I've loved seeing the great comments left by my previous two posts on the question of language revitilzation and extinction. Here's the third installment in this subject I could go on and on (and seemingly have) about, and discussion of the many arguments I've heard against keeping Native languages alive:
"We're all Americans now!" - or "Why do we have to dwell on the past?"
This is possibly one of the more frustrating arguments for me, personally, mostly because it's not an argument with anything except an attitude of "This is how I want it to be" behind it, and not trying to understand what's actually going on.
While the oft-cited "Those who don't learn from history are doomed to repeat it" comes to mind, it is a woman who was in the same school my grandmother was that I think of when this is the argument.
You see, I was pretty hard-headed myself about language, only in a different way. I did not think much of my grandparents "giving up" their language. I mean, in exactly one generation, they'd "decided" to give it up. They chose to not pass it on to their children, who in turn could NOT pass it on to me!
But then I heard this woman tell her story, the story of what happened when she went to school. She said what I'd heard before, but I'd never heard it from someone who experienced it, much less someone who experienced it in the same school, at the same time as my grandma. These children, five and six years old, were beaten for speaking Tlingit. They were whipped if they uttered it. Try to imagine yourself at five years old, speaking how you speak at home, and getting hit.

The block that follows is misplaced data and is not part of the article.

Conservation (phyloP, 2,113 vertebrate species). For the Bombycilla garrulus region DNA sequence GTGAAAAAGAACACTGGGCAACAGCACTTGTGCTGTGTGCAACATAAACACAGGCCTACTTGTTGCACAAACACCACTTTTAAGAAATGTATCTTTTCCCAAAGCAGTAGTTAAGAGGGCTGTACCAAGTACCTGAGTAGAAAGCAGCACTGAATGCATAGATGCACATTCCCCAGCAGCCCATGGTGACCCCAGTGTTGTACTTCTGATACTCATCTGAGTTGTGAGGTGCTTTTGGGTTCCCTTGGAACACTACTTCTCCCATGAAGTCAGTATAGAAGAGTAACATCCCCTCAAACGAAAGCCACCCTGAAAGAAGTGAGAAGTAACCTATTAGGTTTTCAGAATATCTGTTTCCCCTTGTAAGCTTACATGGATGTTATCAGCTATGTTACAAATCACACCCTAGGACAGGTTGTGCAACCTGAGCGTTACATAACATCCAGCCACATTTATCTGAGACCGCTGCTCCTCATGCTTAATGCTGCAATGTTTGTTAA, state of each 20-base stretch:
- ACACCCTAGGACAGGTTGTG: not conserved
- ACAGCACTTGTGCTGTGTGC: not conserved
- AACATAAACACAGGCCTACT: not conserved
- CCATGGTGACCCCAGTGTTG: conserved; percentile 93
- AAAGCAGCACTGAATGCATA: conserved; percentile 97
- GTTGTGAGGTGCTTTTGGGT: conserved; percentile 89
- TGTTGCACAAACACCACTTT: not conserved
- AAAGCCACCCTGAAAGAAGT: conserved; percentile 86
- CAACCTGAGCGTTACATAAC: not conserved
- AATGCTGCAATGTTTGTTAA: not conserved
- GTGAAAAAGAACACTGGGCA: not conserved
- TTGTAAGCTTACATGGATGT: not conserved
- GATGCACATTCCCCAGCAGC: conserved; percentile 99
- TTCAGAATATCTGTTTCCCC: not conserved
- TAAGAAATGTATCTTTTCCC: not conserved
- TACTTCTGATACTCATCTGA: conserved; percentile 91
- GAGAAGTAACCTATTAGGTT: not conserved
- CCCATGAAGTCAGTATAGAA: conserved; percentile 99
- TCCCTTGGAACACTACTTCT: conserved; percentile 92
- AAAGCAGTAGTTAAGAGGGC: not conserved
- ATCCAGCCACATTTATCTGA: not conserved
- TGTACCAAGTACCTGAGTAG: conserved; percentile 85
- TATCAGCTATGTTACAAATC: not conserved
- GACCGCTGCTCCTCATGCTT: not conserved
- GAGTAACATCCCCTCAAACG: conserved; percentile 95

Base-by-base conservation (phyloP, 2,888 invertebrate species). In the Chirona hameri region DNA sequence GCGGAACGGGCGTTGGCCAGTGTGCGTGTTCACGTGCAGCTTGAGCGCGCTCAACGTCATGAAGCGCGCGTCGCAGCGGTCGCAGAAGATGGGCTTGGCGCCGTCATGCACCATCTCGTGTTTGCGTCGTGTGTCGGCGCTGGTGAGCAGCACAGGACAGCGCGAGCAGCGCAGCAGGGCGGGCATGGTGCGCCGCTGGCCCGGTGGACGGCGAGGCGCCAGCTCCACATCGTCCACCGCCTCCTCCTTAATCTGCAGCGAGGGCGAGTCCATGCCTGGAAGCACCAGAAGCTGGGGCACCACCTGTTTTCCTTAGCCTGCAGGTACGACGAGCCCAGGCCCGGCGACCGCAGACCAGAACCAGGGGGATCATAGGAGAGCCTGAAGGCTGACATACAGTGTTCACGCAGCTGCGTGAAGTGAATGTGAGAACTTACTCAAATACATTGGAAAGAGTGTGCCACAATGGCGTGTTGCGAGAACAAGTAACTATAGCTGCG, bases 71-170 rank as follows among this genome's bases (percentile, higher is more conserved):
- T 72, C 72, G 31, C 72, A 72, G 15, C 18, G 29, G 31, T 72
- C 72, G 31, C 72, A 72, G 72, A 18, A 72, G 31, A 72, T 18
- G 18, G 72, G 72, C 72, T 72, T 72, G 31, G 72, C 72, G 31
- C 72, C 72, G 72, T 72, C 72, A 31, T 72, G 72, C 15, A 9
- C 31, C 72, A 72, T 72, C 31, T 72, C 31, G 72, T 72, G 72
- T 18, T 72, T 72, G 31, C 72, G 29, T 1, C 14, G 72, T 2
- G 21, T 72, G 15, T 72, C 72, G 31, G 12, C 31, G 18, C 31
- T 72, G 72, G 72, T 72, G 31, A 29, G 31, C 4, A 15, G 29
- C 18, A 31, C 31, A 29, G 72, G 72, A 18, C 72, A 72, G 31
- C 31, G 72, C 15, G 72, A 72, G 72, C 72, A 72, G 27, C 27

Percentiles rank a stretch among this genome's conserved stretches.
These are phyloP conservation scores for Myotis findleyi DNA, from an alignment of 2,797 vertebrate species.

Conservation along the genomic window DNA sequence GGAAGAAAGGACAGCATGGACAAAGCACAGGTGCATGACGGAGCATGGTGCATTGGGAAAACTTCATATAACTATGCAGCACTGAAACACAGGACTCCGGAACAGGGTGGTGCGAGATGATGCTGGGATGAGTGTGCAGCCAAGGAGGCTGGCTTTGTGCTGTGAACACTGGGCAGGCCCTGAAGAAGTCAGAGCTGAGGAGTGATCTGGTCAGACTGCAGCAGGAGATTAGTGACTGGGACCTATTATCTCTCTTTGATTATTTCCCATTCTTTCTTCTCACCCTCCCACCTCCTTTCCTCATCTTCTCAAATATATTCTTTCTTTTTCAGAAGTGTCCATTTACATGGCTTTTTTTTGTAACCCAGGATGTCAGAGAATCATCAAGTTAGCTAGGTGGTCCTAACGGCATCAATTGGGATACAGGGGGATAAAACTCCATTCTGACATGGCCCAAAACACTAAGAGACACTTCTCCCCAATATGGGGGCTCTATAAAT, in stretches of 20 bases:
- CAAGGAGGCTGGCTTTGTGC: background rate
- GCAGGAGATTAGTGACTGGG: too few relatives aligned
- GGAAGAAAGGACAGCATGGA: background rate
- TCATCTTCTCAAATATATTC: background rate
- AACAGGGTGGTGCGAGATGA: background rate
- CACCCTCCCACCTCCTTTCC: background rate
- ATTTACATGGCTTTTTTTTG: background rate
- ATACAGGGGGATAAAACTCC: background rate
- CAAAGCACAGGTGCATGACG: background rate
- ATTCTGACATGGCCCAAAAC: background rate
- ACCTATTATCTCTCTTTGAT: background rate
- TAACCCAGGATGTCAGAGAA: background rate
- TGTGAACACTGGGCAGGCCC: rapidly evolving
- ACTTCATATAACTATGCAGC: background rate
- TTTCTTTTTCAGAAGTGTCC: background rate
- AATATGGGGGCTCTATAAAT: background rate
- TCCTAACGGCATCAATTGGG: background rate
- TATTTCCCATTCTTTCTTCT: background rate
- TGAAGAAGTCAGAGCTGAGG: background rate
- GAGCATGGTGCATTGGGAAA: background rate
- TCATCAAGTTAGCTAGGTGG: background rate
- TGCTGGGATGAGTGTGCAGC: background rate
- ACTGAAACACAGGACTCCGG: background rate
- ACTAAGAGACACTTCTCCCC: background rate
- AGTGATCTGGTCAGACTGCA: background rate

But then she said, "The smart ones got hit the most." And they learned to undo it the fastest.
The "smart ones" - the natural leaders, the ones not afraid to speak out... at least at first. These are the ones most cruelly treated, and the ones who were most dead-set on not passing on that kind of cruelty to their children.
Could you, having gone through this experience, have sent your five year old to kindergarten knowing how to speak the language you were beaten for speaking? I don't know that I would.
It is in this light I remember that the past is not irrelevant. And forgive me if it also brings to mind a certain animated movie in which there may or may not have been big musical numbers with warthogs and hyenas. Remember in the "Lion King" when Simba tells the monkey it's in the past, and the monkey whacks him on the head? Yeah, the past still hurts.
Okay, searing political insight it may not be, but I would hope the next person who talks about forgetting the past or "just being American" keeps in mind how hurtful those comments can be. I'm proud to be American, and I think speaking the tongue that was spoken here for millenia is an incredibly patriotic thing to do. I wish I knew more, I wish I was committed enough to be bilingual, and I don't see how my nation could be anything but benefitted by me and my children and my children's children being the same.
And how can I forget the past that brought me to where I am today? Why would I want to? What's more, why would we, as a nation want to forget that? If it makes you uncomfortable, if it makes you sad, or feel ashamed - fine. It makes me feel those things too. But if we forget the things that make us uncomfortable, we must also forget that which makes us proud, and comforted, and passionate. The brief discomfort I may feel by remembering all the true history of our not-so-distant past is a small price to pay for that.